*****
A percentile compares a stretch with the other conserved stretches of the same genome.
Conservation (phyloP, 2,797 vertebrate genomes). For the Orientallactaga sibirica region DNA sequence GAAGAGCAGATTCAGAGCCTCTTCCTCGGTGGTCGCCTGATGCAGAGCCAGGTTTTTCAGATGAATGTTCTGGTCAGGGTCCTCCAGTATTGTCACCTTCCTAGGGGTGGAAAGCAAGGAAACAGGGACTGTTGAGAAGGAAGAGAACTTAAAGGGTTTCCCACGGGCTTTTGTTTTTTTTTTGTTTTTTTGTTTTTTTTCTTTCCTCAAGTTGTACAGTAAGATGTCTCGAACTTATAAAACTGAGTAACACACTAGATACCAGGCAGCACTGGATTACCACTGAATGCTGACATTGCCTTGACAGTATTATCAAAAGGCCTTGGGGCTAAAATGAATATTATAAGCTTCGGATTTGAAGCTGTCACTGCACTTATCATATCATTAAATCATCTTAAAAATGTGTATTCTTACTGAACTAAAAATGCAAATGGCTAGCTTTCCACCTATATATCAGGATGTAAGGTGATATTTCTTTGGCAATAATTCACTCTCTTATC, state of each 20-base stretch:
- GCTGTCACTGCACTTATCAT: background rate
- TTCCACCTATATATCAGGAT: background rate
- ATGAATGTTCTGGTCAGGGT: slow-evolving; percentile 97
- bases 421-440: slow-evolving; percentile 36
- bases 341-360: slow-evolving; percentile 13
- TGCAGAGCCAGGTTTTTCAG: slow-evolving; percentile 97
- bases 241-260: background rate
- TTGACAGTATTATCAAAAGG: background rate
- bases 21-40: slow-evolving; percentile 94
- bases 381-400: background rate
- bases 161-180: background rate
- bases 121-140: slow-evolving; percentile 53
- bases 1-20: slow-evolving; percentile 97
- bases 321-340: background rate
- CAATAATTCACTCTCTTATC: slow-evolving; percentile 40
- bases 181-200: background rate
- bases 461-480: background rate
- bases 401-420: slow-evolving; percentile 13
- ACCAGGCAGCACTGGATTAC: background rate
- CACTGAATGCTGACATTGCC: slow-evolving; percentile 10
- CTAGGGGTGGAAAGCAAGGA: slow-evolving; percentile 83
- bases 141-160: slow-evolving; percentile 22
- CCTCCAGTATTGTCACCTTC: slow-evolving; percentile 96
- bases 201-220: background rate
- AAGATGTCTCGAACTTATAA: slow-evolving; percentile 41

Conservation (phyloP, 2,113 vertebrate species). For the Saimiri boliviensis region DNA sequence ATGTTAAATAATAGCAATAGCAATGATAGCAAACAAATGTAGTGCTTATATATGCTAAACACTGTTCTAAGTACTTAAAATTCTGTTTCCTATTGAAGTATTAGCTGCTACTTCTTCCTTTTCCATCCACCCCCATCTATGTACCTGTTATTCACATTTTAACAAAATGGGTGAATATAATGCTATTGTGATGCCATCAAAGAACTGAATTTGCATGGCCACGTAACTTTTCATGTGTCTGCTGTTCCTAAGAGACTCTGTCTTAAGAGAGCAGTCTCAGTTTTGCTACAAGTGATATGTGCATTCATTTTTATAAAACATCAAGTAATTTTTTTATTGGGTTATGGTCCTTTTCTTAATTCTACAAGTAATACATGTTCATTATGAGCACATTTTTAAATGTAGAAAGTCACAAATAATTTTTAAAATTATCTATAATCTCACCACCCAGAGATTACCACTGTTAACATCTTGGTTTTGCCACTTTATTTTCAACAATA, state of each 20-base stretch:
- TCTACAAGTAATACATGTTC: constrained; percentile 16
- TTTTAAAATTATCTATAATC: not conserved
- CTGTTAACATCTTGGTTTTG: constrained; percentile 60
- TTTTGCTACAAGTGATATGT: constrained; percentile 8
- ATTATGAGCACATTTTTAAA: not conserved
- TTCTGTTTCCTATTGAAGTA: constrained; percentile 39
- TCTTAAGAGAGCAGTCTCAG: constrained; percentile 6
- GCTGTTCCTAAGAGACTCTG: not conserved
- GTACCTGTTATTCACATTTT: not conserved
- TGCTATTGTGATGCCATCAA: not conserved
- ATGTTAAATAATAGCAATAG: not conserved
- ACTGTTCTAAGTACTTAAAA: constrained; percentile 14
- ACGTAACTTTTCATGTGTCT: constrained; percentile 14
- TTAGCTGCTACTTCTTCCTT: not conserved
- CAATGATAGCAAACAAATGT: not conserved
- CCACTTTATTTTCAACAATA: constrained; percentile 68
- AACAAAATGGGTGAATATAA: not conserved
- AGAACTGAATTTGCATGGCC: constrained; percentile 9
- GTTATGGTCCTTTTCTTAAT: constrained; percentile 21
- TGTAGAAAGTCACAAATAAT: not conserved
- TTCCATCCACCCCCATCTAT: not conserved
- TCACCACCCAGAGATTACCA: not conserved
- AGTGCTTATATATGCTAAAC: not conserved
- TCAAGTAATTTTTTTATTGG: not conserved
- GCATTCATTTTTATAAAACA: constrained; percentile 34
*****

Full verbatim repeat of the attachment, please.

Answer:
A percentile compares a stretch with the other conserved stretches of the same genome.
Conservation (phyloP, 2,797 vertebrate genomes). For the Orientallactaga sibirica region DNA sequence GAAGAGCAGATTCAGAGCCTCTTCCTCGGTGGTCGCCTGATGCAGAGCCAGGTTTTTCAGATGAATGTTCTGGTCAGGGTCCTCCAGTATTGTCACCTTCCTAGGGGTGGAAAGCAAGGAAACAGGGACTGTTGAGAAGGAAGAGAACTTAAAGGGTTTCCCACGGGCTTTTGTTTTTTTTTTGTTTTTTTGTTTTTTTTCTTTCCTCAAGTTGTACAGTAAGATGTCTCGAACTTATAAAACTGAGTAACACACTAGATACCAGGCAGCACTGGATTACCACTGAATGCTGACATTGCCTTGACAGTATTATCAAAAGGCCTTGGGGCTAAAATGAATATTATAAGCTTCGGATTTGAAGCTGTCACTGCACTTATCATATCATTAAATCATCTTAAAAATGTGTATTCTTACTGAACTAAAAATGCAAATGGCTAGCTTTCCACCTATATATCAGGATGTAAGGTGATATTTCTTTGGCAATAATTCACTCTCTTATC, state of each 20-base stretch:
- GCTGTCACTGCACTTATCAT: background rate
- TTCCACCTATATATCAGGAT: background rate
- ATGAATGTTCTGGTCAGGGT: slow-evolving; percentile 97
- bases 421-440: slow-evolving; percentile 36
- bases 341-360: slow-evolving; percentile 13
- TGCAGAGCCAGGTTTTTCAG: slow-evolving; percentile 97
- bases 241-260: background rate
- TTGACAGTATTATCAAAAGG: background rate
- bases 21-40: slow-evolving; percentile 94
- bases 381-400: background rate
- bases 161-180: background rate
- bases 121-140: slow-evolving; percentile 53
- bases 1-20: slow-evolving; percentile 97
- bases 321-340: background rate
- CAATAATTCACTCTCTTATC: slow-evolving; percentile 40
- bases 181-200: background rate
- bases 461-480: background rate
- bases 401-420: slow-evolving; percentile 13
- ACCAGGCAGCACTGGATTAC: background rate
- CACTGAATGCTGACATTGCC: slow-evolving; percentile 10
- CTAGGGGTGGAAAGCAAGGA: slow-evolving; percentile 83
- bases 141-160: slow-evolving; percentile 22
- CCTCCAGTATTGTCACCTTC: slow-evolving; percentile 96
- bases 201-220: background rate
- AAGATGTCTCGAACTTATAA: slow-evolving; percentile 41

Conservation (phyloP, 2,113 vertebrate species). For the Saimiri boliviensis region DNA sequence ATGTTAAATAATAGCAATAGCAATGATAGCAAACAAATGTAGTGCTTATATATGCTAAACACTGTTCTAAGTACTTAAAATTCTGTTTCCTATTGAAGTATTAGCTGCTACTTCTTCCTTTTCCATCCACCCCCATCTATGTACCTGTTATTCACATTTTAACAAAATGGGTGAATATAATGCTATTGTGATGCCATCAAAGAACTGAATTTGCATGGCCACGTAACTTTTCATGTGTCTGCTGTTCCTAAGAGACTCTGTCTTAAGAGAGCAGTCTCAGTTTTGCTACAAGTGATATGTGCATTCATTTTTATAAAACATCAAGTAATTTTTTTATTGGGTTATGGTCCTTTTCTTAATTCTACAAGTAATACATGTTCATTATGAGCACATTTTTAAATGTAGAAAGTCACAAATAATTTTTAAAATTATCTATAATCTCACCACCCAGAGATTACCACTGTTAACATCTTGGTTTTGCCACTTTATTTTCAACAATA, state of each 20-base stretch:
- TCTACAAGTAATACATGTTC: constrained; percentile 16
- TTTTAAAATTATCTATAATC: not conserved
- CTGTTAACATCTTGGTTTTG: constrained; percentile 60
- TTTTGCTACAAGTGATATGT: constrained; percentile 8
- ATTATGAGCACATTTTTAAA: not conserved
- TTCTGTTTCCTATTGAAGTA: constrained; percentile 39
- TCTTAAGAGAGCAGTCTCAG: constrained; percentile 6
- GCTGTTCCTAAGAGACTCTG: not conserved
- GTACCTGTTATTCACATTTT: not conserved
- TGCTATTGTGATGCCATCAA: not conserved
- ATGTTAAATAATAGCAATAG: not conserved
- ACTGTTCTAAGTACTTAAAA: constrained; percentile 14
- ACGTAACTTTTCATGTGTCT: constrained; percentile 14
- TTAGCTGCTACTTCTTCCTT: not conserved
- CAATGATAGCAAACAAATGT: not conserved
- CCACTTTATTTTCAACAATA: constrained; percentile 68
- AACAAAATGGGTGAATATAA: not conserved
- AGAACTGAATTTGCATGGCC: constrained; percentile 9
- GTTATGGTCCTTTTCTTAAT: constrained; percentile 21
- TGTAGAAAGTCACAAATAAT: not conserved
- TTCCATCCACCCCCATCTAT: not conserved
- TCACCACCCAGAGATTACCA: not conserved
- AGTGCTTATATATGCTAAAC: not conserved
- TCAAGTAATTTTTTTATTGG: not conserved
- GCATTCATTTTTATAAAACA: constrained; percentile 34